Around 25 people were in attendance for the Pittsboro Board of Commissioners meeting Tuesday. The meeting started at 7:04 p.m., beginning with a moment of silence as well as the pledge of allegiance.
The meeting conducted four public hearings. The first hearing concerned a Community Development Block Grant for the EG-GILERO Building Renovation project. The application was later approved by commissioners, pending a slight change in language to the legally binding commitment. Two of the hearings were dedicated to the rezoning of properties.
This week’s question goes to Mike Cowell, who asked, “What is planned for the old Piggly Wiggly store?”
This Piggly Wiggly was located at 386 East Street, in Pittsboro. It opened its doors on October 15, 2007, and served its customers for over 10 years before it announced its closureon Facebook this past July.
Now the storefront of the defunct Piggly Wiggly is left with scratched-off letters where its sign once stood. According to Victoria Bailiff of the Pittsboro Planning Department, the Piggly Wiggly spot won’t have a successor anytime soon. “Right now, we haven’t had any plans submitted,” said Bailiff. According to the Chatham County, NC Land Use & Planning viewing application, the land’s deed belongs to Piedmont Center Investments LLC.
This week, we’re heading to the power plant off of Shearon Harris Road, and it’s all thanks to Our Chatham subscriber Billy Cummings. He asked, “What is status of nuclear waste storage at Shearon Harris? How effective are local emergency management plans?”
Shearon Harris power plant. (Chloe Arrojado/Our Chatham)
What is Nuclear Waste, Anyways? Nuclear waste, also known as radioactive waste, refers to the
radioactive leftovers of a nuclear reaction.
Feeling Curious? This week, Our Chatham dives into a topic with big impact:
Jordan Lake. We look at Jordan Lake’s water quality and the factors that impact
the water. We answer the important questions hanging in your mind:
How do people measure water quality?How safe is Jordan Lake? What do experts have to say about it?
The QuestionChatham Arts Council board member Lesley Landis has lived in East Tennessee, Durham, and Chapel Hill, but none have had a creative culture like Chatham County. This realization led Landis to ask, “What accounts for the creative culture that Chatham is known for?”The AnswerArtistic expression has been present in Chatham County since the time when Native Americans lived in a swath of the county. Fragments of simple stamped pottery near the Haw River have suggested the art belonged to the Sissipahaw. Mandolin player Tony Williamson says he has found thousands of these pottery pieces on his farm. Williamson’s pottery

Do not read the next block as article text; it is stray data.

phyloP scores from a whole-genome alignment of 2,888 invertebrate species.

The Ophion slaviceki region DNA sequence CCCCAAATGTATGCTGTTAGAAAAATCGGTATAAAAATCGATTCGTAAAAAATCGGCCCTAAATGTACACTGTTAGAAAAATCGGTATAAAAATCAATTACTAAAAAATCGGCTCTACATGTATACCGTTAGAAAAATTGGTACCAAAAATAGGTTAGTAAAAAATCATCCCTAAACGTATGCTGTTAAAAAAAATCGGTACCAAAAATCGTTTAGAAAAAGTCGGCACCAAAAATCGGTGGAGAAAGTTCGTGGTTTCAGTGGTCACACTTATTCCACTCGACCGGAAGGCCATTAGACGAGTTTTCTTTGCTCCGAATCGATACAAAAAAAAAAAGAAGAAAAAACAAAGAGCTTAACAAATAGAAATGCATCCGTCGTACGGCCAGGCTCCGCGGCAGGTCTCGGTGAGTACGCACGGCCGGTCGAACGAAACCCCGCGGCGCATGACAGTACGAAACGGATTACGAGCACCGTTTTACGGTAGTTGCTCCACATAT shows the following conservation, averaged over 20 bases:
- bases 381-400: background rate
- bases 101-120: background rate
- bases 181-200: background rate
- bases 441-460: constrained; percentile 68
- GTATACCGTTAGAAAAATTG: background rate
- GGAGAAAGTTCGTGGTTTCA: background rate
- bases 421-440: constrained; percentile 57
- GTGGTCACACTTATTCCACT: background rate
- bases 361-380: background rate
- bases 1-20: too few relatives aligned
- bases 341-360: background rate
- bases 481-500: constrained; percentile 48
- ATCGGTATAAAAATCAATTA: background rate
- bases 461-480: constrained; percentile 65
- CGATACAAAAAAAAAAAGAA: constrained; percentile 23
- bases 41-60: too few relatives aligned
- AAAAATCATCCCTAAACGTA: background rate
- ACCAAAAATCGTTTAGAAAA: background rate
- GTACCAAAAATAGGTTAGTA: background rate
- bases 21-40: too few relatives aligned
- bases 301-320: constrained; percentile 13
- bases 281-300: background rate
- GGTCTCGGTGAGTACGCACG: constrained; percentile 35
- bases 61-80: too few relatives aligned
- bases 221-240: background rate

Williamson says his family has been in the rural Piedmont area since the 1700s, and attributes the creative culture in Chatham to the tradition and purpose of art in the past.
Documenter name: Chloe Arrojado
Title of meeting: Pittsboro Board Of Commissioners Regular Meeting
Date: November 26, 2018
Agency/Organization hosting the event: Pittsboro Board Of Commissioners
Start Time: 7:03 P.M.
Number of people in attendance (not including officials): 16
List names and titles of officials:
Town Clerk Alice F. Lloyd
Town Attorney Paul S. Messick Jr.
Town Manager Bryan L. Gruesbeck
Commissioner Jay Farrell
Commissioner Bett Wilson Foley
Commissioner Michael A. Fiocco
Mayor Cindy S. Perry
Mayor Pro Tem Pamela Baldwin
Commissioner John Bonitz (Not Present)
Pittsboro resident Caroline Townsend spoke about the flooding from Roberson Creek on US Highway 15-501 near the area of her home. She said that the flooding has caused damage worth thousands of dollars in surrounding homes. Pittsboro resident Wayne Britt commended environmental efforts from Chatham Park. Britt said that he lives in the middle of the development and found that Chatham Park consistently meets or exceeds state standards. Updates:
Town Manager Bryan L. Gruesbeck gave updates about different town issues.
William Pitt was the 1st Earl of Chatham, and so popular among American colonists that he had 18 different places in the United States named after him. Pittsboro, N.C., is perhaps the only place in the United States named after his son.